Scuba diving trip-ups around the world: readers’ tips

The Maldives and the Barrier Reef are famous scuba places, but our readers also love some less obvious places for wrecks, weird fish and top diving companies

WINNING TIP: Muck diving, Lembeh, Indonesia

For some excellent muck diving( on organism-rich but murky sediment ), head to the Lembeh Strait in Indonesia, home to critters such as the imitation octopus, hairy frogfish and flamboyant cuttlefish. The Kungkungan Bay Resort( doubleds from 116 B& B) has a private breakwater( you can come back to the hotel between dives for a nice hot shower !), a home reef which can only be dived by guests and special photo pros in residency who will share their photography tips. Diving is best towards the end of the dry season in September and October.
Deepa Ramchandani


Sustainable Great Barrier Reef

Photograph: Norbert Probst/ Getty Images

Diving the Great Barrier Reef and assuring the worlds largest living organism has always been my scuba dreaming. I was advised that Pro Dive Cairns was serious about sustainable tourism and reef conservation and I was not disappointed. The feeling of being completely surrounded by life, from the vast walls of pink and purple coral to the diverse multicoloured fish, stimulated for the most immersive dives Ive ever done. I recommend the three-day liveaboard experience( about 640 all inclusive) as you get 11 dives and find a number of outer reef sites.

Ningaloo Reef: Wow, wow, wow

A school of suckerfish, sharksuckers and cobia follow a whale shark off Exmouth, Ningaloo Reef. Photograph: Jason Edwards/ Getty Images/ National Geographic Creative

Ningaloo Reef in Western Australia is a divers paradise. It is unspoilt, unlike the Great Barrier Reef. We actually swam with the whale sharks but there is so much more to detect. The water is pristine and the diving companies full of young people with so much experience and enthusiasm. Great places to stay, eat and have fun in the evening, too.

The cuttlefish of Dragons Lair, Queenscliff

Photograph: Everett Toews

During a trip to Melbourne, I took a detour to dive off the coast of Queenscliff, a small town at the entrance to Port Phillip Bay. The dive barge took us to a site known as Dragons Lair. It was there that I found by far the largest and most passive cuttlefish I have ever seen hiding in the kelp. I was able to swim right up to it. In fact, practically the only day it moved was when I shone my dive light on it. Clearly it sensed the light and would move away from it in the opposite direction. I later became aware that cephalopod skin are a lot of light-sensing cells typically found in eyes.
Everett Toews


Fun and safety, Gili Air, Indonesia

Photograph: Kimberley Coole/ Getty Images/ Lonely Planet Images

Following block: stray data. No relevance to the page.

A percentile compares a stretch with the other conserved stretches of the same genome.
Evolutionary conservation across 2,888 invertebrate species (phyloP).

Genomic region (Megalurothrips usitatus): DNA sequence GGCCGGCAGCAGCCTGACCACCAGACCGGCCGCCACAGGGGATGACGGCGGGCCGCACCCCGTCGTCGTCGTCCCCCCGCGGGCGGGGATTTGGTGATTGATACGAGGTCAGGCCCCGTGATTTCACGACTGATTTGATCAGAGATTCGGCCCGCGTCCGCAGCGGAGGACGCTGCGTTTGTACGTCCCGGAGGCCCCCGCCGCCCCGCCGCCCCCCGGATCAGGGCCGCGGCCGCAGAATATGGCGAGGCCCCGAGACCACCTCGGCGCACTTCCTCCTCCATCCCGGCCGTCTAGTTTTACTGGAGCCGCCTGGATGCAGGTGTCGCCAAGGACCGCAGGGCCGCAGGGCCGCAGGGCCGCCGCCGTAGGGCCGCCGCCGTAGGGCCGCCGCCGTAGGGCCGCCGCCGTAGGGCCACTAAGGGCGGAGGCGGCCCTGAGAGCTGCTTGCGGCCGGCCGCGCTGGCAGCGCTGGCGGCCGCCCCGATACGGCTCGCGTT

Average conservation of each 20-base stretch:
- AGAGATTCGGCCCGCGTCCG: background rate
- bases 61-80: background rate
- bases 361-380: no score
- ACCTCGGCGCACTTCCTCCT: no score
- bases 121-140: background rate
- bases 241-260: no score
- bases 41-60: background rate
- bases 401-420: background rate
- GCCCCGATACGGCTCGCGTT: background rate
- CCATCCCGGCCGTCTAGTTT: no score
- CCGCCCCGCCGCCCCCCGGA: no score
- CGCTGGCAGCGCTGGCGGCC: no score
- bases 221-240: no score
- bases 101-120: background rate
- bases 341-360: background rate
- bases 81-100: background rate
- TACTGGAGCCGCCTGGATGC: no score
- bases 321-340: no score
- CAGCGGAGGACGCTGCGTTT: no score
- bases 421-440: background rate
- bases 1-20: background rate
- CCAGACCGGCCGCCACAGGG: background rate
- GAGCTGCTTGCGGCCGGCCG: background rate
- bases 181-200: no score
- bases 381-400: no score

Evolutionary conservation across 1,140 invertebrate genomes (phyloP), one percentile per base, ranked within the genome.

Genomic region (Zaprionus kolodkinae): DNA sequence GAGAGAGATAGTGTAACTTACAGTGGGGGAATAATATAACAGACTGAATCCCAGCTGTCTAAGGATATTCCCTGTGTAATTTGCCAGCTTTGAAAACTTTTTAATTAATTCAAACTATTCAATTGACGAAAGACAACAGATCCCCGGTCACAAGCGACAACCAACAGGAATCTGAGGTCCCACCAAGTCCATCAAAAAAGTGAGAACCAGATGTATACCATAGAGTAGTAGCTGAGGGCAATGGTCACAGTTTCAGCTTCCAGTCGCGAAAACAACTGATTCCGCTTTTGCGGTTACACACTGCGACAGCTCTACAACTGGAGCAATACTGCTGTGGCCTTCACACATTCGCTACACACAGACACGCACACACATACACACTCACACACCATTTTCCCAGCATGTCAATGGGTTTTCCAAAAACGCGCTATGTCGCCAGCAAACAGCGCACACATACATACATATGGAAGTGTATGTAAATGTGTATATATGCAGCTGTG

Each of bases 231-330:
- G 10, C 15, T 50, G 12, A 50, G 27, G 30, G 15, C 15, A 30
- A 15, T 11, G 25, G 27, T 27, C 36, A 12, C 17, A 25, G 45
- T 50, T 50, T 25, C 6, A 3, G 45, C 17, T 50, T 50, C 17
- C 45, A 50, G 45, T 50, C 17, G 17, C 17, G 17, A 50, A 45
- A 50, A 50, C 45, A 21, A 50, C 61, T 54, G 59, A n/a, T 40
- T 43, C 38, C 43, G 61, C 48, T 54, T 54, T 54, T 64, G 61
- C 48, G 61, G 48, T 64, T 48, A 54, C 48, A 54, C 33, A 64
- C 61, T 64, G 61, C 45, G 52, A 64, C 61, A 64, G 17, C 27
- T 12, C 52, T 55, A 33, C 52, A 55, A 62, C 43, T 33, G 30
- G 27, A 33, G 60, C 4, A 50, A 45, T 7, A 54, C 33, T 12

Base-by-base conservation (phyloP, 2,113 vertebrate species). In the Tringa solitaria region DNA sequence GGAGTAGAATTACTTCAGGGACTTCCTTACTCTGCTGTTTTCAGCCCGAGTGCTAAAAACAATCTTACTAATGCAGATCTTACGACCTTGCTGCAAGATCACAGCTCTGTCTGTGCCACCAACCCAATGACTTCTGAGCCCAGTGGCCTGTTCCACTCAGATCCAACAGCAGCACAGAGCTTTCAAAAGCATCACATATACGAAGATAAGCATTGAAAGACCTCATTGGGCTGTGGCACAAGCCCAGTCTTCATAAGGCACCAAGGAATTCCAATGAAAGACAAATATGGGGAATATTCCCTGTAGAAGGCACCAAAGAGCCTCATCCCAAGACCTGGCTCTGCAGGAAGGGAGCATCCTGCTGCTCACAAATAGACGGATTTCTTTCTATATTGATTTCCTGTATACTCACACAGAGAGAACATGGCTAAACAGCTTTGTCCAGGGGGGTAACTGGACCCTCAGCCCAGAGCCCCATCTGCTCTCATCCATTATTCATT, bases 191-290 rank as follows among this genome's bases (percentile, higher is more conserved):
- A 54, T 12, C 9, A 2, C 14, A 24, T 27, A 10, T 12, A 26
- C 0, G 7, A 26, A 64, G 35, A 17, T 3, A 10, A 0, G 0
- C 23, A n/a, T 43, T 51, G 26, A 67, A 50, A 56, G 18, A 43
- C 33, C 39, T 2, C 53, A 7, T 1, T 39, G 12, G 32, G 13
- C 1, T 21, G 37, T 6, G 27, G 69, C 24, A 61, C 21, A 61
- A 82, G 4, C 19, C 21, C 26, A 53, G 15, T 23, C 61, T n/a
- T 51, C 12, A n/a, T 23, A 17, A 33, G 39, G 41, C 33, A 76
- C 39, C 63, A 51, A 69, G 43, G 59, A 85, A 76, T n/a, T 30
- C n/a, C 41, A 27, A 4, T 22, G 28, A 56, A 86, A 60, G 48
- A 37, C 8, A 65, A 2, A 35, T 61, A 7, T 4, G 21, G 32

The crystal clear sapphire blue waters surrounding Gili Air, a secluded island in Indonesia, provides the very best scuba diving I have experienced. Pristine coral, abundant marine life, toasty-warm water and a beautiful put make for an unforgettable diving experience. Countless majestic turtles were a highlight. My top tip-off is to seek out a company called Dive Zone and in particular an instructor called Kuss. He is one of those people who has an infectious positivity about life and I cannot recommend his services enough!
Aidan Dolan

Psychedelic frogfish, Tekek Ambon, Indonesia

Photograph: Alamy

In the heart of the Malukus is a famous muck diving hub. We visited to find the elusive psychedelic frogfish, which was discovered in 2008 and merely resides in these water. During our five-night stay, highlights spotted were a paddle flap rhinopia, iridescent bobbitworm and a beautiful peacock mantis shrimp. We expended our days diving with Bluemotion, who said that they would try their hardest to find what all divers dream to find: the psychedelic frogfish! We eventually received him hiding among some rubble, looking instead shocked that hed been disturbed.
Rebecca Hendrie

Gentle giants, Maldives

Photograph: David Evison/ Getty Images

Ive been fortunate to dive in many places but my most breathtaking was the Maldives in 2016 with Blue-o-Two. It was a seven-day liveaboard visiting some of the best dive sites Ive ever been to. On the third day, we started having brief sightings of whale sharks and the following day, as we took a giant stride off the boat, the latter are two only metres beneath us. These gentle giants were effortlessly gliding by, scarcely seeming to move, cruising at a velocity I could only dream of keeping up with. Then they circled and came back beneath me before slowly falling away into the blue, leaving me with one of the best experience of my life.